Monday, 8 December 2014

Thing #4 Pitagora plaid cardigan, 2014

This cardigan was an emergency purchase prompted by bad weather at Primavera Sound in Barcelona last May. It caught my eye while I was traipsing the obligatory festival market, but I might not have gone for it had the skys not opened and rendered my optimistically lightweight weekend wardrobe inadequate. When the storm kicked in I knew exactly where to look for that much-needed extra layer. 

A festival market might seem an unlikely source of alternative fashion but it can be a good platform for small local brands and independent designers looking for a foothold with a hip young audience. Among the knit-your-own sandals and Joy Division t-shirts there's often treasure to be found and at prices accessible to a crowd of impovorished twentysomethings a long way away from the crass commercialism of the high street.

A typical Pitagora pop-up shop

Pitagora BCN are occupying this niche with their trendy basics. Their racks of minimalist geometric designs in bold colours packaged up with a rough-and-ready aesthetic have become a regular feature of Barcelona's urban party scene, where they sell hand made, locally produced unisex clothing with a commitment to quality and affordability.

We're very much accustomed to seeing masculine clothing for women, but it's relatively uncommon to see designs crossing the other way. If a garment is considered conventionally unisex, you can bet your last pound that it's essentially men's clothing that women are allowed to wear. A clear line is drawn, with unisex firmly on the masculine side.

This takes a radical turn when the androgynous interpretation takes its cues from womenswear. Pitagora are interesting in that they position themselves as a menswear brand while on the hanger their designs tend to read the exact opposite. The lines of the clothing are soft and fluid in direct contrast with their bold geometric patterns. 

The design of this draped front jacket has been so thoroughly entrenched in womenswear for so long that at first glance it's astonishing to see it modelled on their website by a bearded man in a wolf mask. But looking again at the form in a masculine context prompts the question: why not? Why wouldn't he wear a jacket with no buttons and a drape at the front? It's comfortable and practical. It suits him.

Androgynous fashion by Pitagora

Mainstream men's fashion is at best ambivalent about departures from the norm, but traditional forms such as kilts, sarongs or kurtas leave room for manoeuvre. The art of sensual display finds expression in the most macho of sports, la Tauromaquia, where masculinity, violence and death are eroticised in the bullring through the matador's elaborate costume. Could this rich heritage create a willingness to adopt more flamboyant urban styling?

Regardless of cult branding or street style, gender boundaries continue to be strictly policed. The very idea of cisgendered heterosexual men taking on clothing that might conceivably read as effeminate is unthinkable in some quarters, so it seems inevitable that this garment has made it onto the Internet predominantly on the backs of women.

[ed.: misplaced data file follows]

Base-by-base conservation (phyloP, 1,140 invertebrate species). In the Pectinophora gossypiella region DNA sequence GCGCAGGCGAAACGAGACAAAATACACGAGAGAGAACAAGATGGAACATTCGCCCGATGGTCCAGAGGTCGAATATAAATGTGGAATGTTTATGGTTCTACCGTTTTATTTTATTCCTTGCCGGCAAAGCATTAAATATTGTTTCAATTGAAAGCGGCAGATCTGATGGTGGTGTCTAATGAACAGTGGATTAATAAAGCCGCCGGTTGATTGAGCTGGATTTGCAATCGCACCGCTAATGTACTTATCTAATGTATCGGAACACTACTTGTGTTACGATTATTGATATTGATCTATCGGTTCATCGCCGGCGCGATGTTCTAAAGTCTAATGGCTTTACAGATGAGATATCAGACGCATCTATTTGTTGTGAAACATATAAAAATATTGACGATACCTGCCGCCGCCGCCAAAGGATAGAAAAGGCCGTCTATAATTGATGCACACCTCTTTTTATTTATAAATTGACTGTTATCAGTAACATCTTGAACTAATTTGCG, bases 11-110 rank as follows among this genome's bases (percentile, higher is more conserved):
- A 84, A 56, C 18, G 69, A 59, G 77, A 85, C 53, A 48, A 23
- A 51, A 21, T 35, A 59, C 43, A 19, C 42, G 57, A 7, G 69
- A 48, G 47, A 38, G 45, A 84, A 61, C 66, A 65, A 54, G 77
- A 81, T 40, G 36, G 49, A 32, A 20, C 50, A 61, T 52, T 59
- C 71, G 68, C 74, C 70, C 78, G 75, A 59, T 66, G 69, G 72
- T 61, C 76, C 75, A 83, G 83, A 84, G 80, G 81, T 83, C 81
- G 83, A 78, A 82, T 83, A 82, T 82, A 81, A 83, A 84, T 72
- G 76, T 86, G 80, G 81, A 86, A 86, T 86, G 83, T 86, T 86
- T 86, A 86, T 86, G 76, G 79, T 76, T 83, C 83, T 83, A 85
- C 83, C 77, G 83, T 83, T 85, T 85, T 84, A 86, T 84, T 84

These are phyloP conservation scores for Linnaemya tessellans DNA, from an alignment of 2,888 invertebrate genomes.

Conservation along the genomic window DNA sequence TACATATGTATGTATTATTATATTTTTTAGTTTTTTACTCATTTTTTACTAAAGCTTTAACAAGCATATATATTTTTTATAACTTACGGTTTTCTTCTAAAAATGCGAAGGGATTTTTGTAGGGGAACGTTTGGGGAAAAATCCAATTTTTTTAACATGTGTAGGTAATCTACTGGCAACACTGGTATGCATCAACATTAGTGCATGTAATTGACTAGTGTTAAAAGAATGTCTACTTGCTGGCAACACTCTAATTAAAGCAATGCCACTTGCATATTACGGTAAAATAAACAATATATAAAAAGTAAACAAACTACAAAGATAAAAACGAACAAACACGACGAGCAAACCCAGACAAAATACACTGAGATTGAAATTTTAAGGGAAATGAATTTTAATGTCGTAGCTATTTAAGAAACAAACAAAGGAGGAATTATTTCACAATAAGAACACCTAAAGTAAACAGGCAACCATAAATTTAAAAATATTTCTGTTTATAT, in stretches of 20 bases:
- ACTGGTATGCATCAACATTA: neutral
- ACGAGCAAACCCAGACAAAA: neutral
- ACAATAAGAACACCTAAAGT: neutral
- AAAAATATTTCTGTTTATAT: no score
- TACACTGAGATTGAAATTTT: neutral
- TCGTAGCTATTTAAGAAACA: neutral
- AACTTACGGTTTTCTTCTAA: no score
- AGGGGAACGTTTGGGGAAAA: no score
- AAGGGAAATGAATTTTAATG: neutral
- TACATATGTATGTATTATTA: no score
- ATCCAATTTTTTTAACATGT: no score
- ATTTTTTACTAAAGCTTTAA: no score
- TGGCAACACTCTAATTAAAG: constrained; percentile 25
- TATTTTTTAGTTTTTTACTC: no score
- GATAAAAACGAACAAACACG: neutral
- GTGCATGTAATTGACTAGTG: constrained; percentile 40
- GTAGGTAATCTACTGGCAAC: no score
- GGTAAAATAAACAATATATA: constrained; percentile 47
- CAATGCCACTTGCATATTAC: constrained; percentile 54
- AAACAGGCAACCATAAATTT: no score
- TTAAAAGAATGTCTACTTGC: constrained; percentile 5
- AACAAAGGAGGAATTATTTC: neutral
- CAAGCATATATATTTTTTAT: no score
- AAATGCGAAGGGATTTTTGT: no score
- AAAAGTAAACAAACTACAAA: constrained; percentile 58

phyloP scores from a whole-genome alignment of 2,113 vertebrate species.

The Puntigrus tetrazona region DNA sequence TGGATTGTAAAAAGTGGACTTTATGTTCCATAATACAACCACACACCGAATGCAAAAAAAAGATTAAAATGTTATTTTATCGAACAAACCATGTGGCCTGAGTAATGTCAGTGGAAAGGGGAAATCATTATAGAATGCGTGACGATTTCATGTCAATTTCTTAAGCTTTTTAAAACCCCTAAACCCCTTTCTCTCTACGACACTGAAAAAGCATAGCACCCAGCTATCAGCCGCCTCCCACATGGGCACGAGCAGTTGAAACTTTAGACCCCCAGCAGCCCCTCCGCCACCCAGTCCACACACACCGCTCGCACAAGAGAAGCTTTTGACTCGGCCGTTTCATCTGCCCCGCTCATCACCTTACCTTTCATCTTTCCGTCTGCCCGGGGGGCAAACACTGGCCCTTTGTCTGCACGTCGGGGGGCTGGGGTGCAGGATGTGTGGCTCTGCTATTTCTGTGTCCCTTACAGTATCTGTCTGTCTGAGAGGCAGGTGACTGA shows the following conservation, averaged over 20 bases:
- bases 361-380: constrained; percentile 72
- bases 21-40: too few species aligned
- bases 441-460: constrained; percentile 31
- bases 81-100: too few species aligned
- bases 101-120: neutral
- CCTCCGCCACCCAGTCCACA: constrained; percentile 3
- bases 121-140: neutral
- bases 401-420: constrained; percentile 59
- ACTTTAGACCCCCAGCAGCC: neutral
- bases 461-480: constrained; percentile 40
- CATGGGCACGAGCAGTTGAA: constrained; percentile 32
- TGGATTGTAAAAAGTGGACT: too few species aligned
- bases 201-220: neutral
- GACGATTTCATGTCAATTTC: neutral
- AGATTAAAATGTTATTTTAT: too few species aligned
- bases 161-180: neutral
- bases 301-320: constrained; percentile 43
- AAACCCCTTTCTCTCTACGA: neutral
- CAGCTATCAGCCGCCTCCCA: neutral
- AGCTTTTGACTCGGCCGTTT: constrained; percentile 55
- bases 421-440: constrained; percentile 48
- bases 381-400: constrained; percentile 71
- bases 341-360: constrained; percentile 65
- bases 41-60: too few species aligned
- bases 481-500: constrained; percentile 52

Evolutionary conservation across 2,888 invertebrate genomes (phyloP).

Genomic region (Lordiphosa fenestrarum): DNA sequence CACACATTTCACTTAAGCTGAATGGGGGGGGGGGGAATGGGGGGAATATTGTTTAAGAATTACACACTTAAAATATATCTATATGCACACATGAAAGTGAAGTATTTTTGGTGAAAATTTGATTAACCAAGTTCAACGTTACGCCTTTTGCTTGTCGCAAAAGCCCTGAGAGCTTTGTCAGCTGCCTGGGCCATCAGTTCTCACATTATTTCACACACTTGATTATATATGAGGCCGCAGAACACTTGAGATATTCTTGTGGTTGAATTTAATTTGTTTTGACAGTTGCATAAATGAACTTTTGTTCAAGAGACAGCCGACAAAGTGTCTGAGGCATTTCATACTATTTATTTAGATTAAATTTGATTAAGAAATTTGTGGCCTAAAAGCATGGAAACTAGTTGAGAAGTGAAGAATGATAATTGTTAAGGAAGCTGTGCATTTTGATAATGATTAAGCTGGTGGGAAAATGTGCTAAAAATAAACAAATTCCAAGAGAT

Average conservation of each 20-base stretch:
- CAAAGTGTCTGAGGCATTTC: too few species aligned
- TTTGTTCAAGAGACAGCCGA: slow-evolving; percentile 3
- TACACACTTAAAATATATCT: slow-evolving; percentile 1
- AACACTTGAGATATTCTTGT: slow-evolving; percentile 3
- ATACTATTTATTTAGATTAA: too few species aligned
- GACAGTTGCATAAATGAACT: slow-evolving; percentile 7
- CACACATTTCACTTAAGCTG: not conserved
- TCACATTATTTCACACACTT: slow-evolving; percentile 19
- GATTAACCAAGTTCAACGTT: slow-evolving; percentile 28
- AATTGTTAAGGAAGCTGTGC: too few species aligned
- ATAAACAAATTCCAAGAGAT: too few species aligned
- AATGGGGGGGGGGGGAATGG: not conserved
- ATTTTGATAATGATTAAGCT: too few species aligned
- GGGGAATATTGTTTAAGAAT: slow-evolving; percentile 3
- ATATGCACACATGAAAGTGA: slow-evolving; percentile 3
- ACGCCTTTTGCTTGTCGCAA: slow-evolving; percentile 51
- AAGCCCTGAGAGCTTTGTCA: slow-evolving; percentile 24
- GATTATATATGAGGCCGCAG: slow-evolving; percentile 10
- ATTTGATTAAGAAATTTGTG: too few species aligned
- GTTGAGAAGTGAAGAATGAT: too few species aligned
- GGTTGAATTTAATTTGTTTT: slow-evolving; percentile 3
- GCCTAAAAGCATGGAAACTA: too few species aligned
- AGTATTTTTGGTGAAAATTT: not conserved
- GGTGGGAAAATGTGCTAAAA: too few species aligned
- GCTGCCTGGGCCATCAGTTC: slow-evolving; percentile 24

I'd be remiss not to mention that "hand made" is more synonymous with "home made" than "petits mains" in this instance, but as a sewist this doesn't bother me at all. I recognise the details of small scale production and I feel a camaraderie with the person who made it. The open-ended construction belies the anonymity of the factory finish and brings the wearer closer to the manufacturing process. What's lacking in finesse is more than made up for with attitude and authenticity.


On the face of it this seems like an ideal model for sustainable fashion: small scale, localized production units turning out unique pieces their clientelle can afford, in direct contact with them at point of sale guerilla-style. But controlling price and operations at this level presents problems for young, ambitious designers. A small business depends on growth in order to thrive and it's hard to see how manufacture can scale up without raising costs or defaulting to mass production. The challenge is establishing a supply chain that can deliver the same quality at the right price, while allowing hands-on access to the production process. Invariably, the choice for the garage brand is to go big or go home.

But none of this feels relevant to the exuberance of the garments themselves, or the improbable thrill of finding a rack full of genuinely beautiful clothing in such an unexpected location. Pitagora know what they want to achieve stylistically and have created some fine designs in quality materials. If the finish is a little rough, so what? You get what you pay for and a €50 mass-produced jacket from a chain store isn't necessarily better value, particularly when you factor in the human cost.

My cardigan languished in the closet all summer but when winter kicked in it came into its own in the chilly weather, layered under Mr Edge's black leather jacket when I felt like appropriating a little moto chic. And when I'm next in Barcelona, I'll definitely be keeping my eyes peeled to score one or two of those striking t-shirts. Can't get enough of this solid geometry.

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